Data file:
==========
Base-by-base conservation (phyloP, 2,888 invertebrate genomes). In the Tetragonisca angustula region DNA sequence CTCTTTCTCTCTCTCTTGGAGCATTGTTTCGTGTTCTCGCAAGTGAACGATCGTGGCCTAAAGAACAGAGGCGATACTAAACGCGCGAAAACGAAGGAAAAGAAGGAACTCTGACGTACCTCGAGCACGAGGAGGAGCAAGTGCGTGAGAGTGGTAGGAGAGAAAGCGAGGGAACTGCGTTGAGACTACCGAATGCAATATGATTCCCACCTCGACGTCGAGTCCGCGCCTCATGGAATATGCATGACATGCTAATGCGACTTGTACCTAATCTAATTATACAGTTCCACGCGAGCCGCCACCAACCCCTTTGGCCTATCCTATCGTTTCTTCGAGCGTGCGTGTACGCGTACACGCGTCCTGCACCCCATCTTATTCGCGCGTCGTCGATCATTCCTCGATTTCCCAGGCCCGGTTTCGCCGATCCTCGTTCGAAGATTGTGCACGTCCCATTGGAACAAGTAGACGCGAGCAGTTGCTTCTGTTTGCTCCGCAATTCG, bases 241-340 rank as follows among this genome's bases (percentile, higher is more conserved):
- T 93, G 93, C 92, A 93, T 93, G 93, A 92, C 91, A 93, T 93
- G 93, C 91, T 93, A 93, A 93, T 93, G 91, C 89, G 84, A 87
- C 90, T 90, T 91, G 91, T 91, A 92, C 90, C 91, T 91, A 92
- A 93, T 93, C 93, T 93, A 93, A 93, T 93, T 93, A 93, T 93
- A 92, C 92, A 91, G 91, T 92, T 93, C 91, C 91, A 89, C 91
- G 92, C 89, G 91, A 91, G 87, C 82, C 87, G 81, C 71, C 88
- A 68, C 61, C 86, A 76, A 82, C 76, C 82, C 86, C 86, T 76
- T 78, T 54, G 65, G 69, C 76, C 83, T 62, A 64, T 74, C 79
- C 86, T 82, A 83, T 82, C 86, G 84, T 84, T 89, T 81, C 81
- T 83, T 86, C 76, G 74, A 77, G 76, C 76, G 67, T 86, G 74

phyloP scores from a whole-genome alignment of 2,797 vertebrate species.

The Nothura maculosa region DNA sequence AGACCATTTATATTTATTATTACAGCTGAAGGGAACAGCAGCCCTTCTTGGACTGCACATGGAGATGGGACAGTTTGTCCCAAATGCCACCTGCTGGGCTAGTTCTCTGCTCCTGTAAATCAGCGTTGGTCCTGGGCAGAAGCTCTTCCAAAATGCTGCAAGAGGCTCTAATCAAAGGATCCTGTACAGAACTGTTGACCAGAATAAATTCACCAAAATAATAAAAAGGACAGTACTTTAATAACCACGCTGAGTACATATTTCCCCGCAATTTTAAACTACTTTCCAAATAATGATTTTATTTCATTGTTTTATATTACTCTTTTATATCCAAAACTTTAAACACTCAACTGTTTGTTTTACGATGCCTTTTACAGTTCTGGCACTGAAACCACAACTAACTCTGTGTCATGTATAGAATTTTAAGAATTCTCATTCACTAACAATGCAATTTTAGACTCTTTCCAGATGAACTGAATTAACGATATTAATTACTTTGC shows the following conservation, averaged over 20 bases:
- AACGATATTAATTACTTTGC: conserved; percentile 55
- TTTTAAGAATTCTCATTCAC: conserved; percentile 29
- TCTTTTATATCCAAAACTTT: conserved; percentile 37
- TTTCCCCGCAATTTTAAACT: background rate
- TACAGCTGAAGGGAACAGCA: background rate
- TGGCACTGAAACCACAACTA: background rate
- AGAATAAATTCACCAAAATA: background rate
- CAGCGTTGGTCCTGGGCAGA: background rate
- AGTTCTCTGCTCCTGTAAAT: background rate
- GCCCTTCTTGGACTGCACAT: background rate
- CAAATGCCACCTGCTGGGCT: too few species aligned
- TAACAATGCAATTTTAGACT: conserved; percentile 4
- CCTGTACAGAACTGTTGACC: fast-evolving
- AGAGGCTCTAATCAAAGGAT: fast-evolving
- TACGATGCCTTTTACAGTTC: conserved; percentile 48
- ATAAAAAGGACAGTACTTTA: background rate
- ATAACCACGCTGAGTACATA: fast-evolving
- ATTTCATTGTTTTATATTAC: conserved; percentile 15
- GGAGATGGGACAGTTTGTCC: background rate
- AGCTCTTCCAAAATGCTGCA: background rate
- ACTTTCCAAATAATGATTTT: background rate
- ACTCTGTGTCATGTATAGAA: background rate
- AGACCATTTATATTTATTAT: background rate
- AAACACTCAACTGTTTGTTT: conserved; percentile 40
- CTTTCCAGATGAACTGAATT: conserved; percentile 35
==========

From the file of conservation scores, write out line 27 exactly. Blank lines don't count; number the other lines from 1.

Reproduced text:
- AGAGGCTCTAATCAAAGGAT: fast-evolving